Conclusion: Brazil increases interest rates to 10.25%, which leads the G20. Investors applaud, the masses are less pleased.
From Brazil, we're seeing more proactive risk management from a central bank president not named Glenn Stevens. As widely anticipated, the central bank’s monetary policy committee voted unanimously to raise Brazil’s primary interest rate, the SELIC, by 0.75%, to 10.25%. The previous rate hike – also 0.75%, from 8.75% to 9.5% - was put through in April. The rate increase was in line with market expectations in the central bank’s efforts to combat inflation. The monetary policy committee meets again on 20 July.
Labor unions and business owners have expressed displeasure, saying the bank has thrown a bucket of cold water on the economy at what should have been an auspicious moment. Sao Paulo’s business federation (Fecomerico) said the rate hike is the bank’s way of compensating for the state’s inefficiency. They said the country should get public spending under control and make investments that will provide productive stimulus, rather than seek to control demand through higher interest rates. Consumers are echoing the more of the same with their wallets. Consumer credit delinquencies rose 1.9% in May Y/Y and 4.3% M/M (the first increase since Oct. 2009). Burgeoning credit card debt, consumer financing and bank loans were seen as the principle cause of the rise in the indicator, as consumer indebtedness grew at an accelerated rate during the last three quarters. Rising interest rates were also seen as a contributing factor.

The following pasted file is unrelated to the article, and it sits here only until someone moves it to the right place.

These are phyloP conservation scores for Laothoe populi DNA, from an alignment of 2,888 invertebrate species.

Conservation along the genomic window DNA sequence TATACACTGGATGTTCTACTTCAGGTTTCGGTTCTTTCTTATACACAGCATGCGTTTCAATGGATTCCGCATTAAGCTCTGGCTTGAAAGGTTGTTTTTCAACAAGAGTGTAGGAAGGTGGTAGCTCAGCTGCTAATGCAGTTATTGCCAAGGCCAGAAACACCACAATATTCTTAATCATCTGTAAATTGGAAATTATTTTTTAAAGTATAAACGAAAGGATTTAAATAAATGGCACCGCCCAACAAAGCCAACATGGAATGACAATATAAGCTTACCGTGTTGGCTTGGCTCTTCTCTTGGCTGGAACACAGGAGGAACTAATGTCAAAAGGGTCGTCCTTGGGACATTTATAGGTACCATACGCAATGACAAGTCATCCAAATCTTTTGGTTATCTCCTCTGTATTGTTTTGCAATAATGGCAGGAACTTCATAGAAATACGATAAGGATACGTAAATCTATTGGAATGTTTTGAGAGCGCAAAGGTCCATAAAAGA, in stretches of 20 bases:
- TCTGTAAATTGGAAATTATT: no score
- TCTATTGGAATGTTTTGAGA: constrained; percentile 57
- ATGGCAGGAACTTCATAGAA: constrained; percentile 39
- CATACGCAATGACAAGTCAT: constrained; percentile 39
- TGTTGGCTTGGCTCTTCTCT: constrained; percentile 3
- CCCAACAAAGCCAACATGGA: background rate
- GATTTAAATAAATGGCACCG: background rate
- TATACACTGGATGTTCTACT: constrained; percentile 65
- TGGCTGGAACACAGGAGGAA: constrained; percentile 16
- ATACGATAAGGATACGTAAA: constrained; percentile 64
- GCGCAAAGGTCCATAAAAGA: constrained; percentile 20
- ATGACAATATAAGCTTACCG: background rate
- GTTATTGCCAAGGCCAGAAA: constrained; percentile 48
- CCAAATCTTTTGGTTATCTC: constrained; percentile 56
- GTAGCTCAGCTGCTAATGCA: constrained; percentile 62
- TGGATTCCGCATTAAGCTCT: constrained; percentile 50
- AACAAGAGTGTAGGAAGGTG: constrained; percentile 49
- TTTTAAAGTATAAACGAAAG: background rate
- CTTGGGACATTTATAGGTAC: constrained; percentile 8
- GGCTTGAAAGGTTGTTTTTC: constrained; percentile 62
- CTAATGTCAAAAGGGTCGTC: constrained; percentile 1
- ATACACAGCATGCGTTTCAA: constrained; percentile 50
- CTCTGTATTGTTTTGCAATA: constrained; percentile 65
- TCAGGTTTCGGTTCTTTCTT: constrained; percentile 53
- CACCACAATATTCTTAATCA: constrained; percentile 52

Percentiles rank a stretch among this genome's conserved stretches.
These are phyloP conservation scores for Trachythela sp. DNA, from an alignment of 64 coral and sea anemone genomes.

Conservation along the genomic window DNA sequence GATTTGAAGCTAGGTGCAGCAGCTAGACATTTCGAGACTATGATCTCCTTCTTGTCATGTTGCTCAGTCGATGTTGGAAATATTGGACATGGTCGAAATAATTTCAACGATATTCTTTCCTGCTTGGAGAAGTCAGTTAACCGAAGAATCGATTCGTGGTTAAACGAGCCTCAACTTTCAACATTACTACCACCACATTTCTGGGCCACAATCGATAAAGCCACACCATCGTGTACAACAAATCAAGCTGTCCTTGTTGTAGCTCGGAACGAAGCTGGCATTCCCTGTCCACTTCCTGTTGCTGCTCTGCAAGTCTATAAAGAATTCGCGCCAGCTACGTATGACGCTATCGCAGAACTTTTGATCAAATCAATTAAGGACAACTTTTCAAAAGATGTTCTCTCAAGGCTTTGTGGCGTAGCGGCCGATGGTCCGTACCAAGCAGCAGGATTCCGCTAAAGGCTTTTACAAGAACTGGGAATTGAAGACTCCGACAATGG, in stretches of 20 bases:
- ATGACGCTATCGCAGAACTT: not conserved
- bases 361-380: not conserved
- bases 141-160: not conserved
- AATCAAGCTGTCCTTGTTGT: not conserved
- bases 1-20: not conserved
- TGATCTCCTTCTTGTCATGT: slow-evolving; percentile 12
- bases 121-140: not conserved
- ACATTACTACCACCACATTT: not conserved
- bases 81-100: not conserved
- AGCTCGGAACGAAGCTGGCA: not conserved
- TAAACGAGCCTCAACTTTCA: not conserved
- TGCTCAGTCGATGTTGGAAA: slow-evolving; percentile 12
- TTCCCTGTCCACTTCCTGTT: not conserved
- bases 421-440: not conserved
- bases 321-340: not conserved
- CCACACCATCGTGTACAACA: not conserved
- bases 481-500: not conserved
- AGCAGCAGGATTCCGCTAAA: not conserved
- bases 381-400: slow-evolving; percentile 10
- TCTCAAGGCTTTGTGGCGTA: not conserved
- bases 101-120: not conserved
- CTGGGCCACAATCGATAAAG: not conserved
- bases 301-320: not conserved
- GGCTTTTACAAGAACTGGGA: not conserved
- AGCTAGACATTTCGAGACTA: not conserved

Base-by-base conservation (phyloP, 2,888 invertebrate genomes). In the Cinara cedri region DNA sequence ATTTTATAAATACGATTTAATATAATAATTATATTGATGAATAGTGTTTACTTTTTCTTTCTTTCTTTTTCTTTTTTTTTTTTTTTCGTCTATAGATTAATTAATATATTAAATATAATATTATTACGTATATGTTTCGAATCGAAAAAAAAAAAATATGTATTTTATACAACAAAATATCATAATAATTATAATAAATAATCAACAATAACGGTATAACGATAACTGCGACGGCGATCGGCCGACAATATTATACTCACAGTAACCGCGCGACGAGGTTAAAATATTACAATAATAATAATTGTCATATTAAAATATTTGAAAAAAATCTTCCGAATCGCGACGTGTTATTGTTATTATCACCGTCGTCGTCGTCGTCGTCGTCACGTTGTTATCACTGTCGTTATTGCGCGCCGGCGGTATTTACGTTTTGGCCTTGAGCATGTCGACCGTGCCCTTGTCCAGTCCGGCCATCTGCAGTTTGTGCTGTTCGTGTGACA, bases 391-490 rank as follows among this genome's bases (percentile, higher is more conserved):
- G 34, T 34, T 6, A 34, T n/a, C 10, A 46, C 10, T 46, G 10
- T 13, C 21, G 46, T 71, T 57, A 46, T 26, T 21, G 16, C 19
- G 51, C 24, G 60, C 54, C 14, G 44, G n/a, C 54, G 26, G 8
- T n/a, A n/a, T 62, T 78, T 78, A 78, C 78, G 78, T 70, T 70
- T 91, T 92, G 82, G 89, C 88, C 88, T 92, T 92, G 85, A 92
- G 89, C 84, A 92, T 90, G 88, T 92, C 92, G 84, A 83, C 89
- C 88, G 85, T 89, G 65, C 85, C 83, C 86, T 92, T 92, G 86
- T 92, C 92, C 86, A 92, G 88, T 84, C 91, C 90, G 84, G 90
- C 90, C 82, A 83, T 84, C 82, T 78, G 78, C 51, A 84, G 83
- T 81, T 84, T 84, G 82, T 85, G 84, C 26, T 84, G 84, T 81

While we’d prefer not to take sides here, we do have a soft spot in our hearts for countries that respect the cost of capital – particularly in the face of white-hot growth and above-target inflation. To recap, Brazil posted a China-esque +9% Y/Y 1Q10 GDP release on Tuesday and May inflation (CPI) came in up 5.22%, though down sequentially from 5.26% in April, which is above the target rate of 4.5%.
In short, this seems like a classic case of short-term pain for long term economic gain. While Brazil does indeed have its problems (crime, government wastefulness, dried up capital markets), it certainly deserves a pat on the back for this latest bout of risk management. With the Bovespa rallying 2.6% yesterday, it looks as if it is getting just that.
Chief Compliance Officer and Managing Director